A United States District Court in Massachusetts dismissed a defamation lawsuit filed against the well-known comedian, Bill Cosby.
An actress who first met Bill Cosby over 50 years ago claims she appeared on the Bill Cosby Show and believed to she was a friend of Cosby. In 1974, both she and Cosby happened to be in Detroit, Michigan and Cosby asked to meet her socially. When she arrived at Cosby’s hotel room, she claimed Cosby, wearing only a robe and a wool cap, physically attacked her and forcibly raped her.
In 2014, the New York Daily News interviewed the actress and published an article describing the alleged rape. In response to that publication, Cosby’s attorney wrote a letter to the Daily News admonishing it for publishing the article about the rape. The six page letter basically asserted the actress lacked credibility, she was not a reliable news source and the Daily News either failed to investigate or simply ignored certain information that purportedly undermined the actress claims.
She alleged the attorney’s letter harmed her reputation and she filed a defamation claim.
Merely a point of view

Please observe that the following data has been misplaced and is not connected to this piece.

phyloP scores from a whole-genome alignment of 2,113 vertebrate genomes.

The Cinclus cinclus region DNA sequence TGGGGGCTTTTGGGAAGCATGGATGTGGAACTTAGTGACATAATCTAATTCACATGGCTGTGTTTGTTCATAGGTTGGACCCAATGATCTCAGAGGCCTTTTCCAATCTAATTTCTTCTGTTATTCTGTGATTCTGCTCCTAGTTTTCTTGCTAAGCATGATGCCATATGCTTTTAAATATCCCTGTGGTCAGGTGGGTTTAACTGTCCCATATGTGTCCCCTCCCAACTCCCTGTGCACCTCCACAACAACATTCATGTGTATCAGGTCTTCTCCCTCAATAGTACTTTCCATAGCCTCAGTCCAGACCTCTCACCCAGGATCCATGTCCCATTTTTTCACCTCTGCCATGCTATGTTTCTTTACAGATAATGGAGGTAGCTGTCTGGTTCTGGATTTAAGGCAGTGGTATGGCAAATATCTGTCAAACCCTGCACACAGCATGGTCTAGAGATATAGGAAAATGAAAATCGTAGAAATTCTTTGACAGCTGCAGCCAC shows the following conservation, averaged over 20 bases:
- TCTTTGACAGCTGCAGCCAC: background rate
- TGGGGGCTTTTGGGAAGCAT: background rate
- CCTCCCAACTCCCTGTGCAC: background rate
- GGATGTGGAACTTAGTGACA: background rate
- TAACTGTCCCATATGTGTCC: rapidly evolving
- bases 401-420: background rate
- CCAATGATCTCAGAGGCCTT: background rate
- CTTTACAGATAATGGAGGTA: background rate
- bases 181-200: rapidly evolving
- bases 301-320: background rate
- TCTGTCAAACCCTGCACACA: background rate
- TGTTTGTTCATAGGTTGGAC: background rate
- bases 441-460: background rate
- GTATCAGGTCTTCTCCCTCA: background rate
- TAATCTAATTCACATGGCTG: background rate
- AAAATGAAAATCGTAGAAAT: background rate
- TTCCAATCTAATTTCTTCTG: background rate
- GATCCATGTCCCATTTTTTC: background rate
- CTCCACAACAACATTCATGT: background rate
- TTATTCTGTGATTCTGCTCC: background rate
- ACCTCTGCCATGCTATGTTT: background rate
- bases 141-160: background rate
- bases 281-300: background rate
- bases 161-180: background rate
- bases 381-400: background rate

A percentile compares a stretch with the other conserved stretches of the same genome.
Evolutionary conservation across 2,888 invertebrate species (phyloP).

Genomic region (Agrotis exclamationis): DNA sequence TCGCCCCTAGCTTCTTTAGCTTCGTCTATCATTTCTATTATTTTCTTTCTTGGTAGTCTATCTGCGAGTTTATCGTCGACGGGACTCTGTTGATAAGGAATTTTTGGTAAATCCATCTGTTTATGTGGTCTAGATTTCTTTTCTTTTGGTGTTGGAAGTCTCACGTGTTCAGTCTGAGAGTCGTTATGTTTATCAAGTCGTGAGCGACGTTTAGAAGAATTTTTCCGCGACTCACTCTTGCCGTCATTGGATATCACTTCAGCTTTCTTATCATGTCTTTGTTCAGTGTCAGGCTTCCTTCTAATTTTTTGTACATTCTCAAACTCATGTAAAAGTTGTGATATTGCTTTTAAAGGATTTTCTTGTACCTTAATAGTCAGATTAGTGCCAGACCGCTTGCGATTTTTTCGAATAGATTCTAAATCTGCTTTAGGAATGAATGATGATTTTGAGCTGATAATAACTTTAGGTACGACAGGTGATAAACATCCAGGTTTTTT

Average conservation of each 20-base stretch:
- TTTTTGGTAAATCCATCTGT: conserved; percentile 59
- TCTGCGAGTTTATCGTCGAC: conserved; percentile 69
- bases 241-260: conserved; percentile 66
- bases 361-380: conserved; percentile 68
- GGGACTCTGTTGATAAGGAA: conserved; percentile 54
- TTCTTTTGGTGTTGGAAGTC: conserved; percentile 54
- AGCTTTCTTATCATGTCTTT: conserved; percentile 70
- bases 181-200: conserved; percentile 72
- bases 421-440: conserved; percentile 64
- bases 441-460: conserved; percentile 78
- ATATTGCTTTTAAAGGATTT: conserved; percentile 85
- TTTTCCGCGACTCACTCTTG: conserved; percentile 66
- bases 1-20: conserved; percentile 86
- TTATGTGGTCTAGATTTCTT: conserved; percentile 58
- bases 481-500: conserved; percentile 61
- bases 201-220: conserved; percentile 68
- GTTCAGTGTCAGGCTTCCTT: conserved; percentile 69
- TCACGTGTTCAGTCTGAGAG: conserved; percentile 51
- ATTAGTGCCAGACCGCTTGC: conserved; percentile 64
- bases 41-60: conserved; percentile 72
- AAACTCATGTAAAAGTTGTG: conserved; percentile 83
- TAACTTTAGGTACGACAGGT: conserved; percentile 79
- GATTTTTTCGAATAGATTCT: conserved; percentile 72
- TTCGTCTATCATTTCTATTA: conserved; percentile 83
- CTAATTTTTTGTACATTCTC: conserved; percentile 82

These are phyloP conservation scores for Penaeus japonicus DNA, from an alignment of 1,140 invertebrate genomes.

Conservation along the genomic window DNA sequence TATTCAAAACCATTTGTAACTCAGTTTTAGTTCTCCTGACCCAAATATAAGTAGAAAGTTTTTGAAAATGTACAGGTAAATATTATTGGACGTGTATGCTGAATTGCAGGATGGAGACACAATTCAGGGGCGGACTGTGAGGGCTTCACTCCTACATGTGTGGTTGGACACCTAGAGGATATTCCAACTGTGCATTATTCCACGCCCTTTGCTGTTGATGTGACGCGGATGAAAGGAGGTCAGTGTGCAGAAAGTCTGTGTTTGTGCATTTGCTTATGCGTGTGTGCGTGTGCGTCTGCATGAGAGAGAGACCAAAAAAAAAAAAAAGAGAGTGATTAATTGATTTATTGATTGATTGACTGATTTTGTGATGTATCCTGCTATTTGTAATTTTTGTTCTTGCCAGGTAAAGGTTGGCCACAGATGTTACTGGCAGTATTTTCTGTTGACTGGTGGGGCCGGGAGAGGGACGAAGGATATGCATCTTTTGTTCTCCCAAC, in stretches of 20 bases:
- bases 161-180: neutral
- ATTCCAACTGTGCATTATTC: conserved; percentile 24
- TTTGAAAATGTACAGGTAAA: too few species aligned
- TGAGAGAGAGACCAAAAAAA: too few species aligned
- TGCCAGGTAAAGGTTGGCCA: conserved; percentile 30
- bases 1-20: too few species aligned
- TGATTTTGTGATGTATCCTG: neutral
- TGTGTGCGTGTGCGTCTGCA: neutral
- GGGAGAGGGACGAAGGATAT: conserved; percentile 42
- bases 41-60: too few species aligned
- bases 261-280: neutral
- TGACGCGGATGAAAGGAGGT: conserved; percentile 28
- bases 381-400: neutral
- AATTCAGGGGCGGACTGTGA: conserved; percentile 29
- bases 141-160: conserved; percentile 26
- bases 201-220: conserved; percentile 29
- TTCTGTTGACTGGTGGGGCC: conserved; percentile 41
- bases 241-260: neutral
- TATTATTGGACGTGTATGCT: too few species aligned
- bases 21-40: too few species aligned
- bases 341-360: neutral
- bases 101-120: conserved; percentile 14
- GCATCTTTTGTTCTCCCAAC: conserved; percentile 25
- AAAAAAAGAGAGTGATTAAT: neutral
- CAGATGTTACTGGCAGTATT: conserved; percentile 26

In order to be successful on a defamation claim, a claimant must prove (1) a false and defamatory statement concerning the plaintiff, (2) an unprivileged communication to a third party, (3) fault amounting at least to negligence on the part of the publisher and (4) either actionability of the statement irrespective of special harm or the existence of special harm caused by the publication. However, prior cases establish that defamatory statements are not punishable unless they are capable of being proved true or false.
Additionally, if it is clear that the speaker is expressing his or her subjective view, theory or interpretation, such statements are usually not considered defamation. However, couching a statement as an opinion will not shield the speaker from liability if the statement implies existence of underlying defamatory facts.
The Court analyzed Crosby’s counsel’s letter as a whole and concluded it contained both opinionated statements regarding the actress’s credibility and the facts on which those opinions are based. The gist of the entire letter was that the lawyer was expressing a point of view and the lawyer also disclosed non-defamatory facts underlying his conclusions.
The Court also noted that the Daily News article included the actress’s allegations, specifically the allegation that Cosby raped her, leaving an objective reader free to draw his or her own conclusions. Also important was the fact that nowhere in the lawyer’s letter did he deny that Cosby committed the rape. Instead, the letter raises doubts as to the actress’s credibility and criticized the Daily News for failing to include or consider other information. The Court did not believe the overall gist of the letter was defamatory.
The Court then analyzed each of the 24 allegedly defamatory statements and also held that none of the statements constituted defamation. As a result, the Court dismissed the actress’s defamation claim.